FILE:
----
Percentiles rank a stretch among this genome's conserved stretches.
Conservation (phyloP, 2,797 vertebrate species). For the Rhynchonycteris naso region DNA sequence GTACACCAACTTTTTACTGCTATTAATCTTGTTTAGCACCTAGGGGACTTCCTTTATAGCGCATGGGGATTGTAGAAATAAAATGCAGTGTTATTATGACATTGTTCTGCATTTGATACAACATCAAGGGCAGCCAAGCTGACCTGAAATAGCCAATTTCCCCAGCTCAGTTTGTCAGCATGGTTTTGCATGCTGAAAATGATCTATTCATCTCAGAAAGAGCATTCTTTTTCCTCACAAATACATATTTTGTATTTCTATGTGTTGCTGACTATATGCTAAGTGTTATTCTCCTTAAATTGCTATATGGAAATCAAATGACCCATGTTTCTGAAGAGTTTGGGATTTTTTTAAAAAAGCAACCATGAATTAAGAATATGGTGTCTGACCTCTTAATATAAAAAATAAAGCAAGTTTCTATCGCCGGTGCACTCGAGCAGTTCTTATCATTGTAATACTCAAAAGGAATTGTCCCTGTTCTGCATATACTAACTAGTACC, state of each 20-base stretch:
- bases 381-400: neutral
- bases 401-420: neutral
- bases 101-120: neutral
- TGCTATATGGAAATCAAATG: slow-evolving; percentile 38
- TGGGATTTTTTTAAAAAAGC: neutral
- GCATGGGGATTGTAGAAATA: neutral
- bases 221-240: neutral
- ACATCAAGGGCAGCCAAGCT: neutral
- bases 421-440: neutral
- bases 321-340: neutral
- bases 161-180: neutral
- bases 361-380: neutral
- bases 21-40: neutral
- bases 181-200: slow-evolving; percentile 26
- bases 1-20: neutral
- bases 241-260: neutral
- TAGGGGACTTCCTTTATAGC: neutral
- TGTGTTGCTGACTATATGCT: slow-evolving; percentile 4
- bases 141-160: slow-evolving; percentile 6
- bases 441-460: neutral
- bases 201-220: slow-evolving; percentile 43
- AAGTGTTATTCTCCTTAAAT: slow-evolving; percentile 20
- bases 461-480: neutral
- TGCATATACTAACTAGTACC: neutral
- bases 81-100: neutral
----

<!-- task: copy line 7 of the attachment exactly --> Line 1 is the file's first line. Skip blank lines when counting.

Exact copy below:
- TGGGATTTTTTTAAAAAAGC: neutral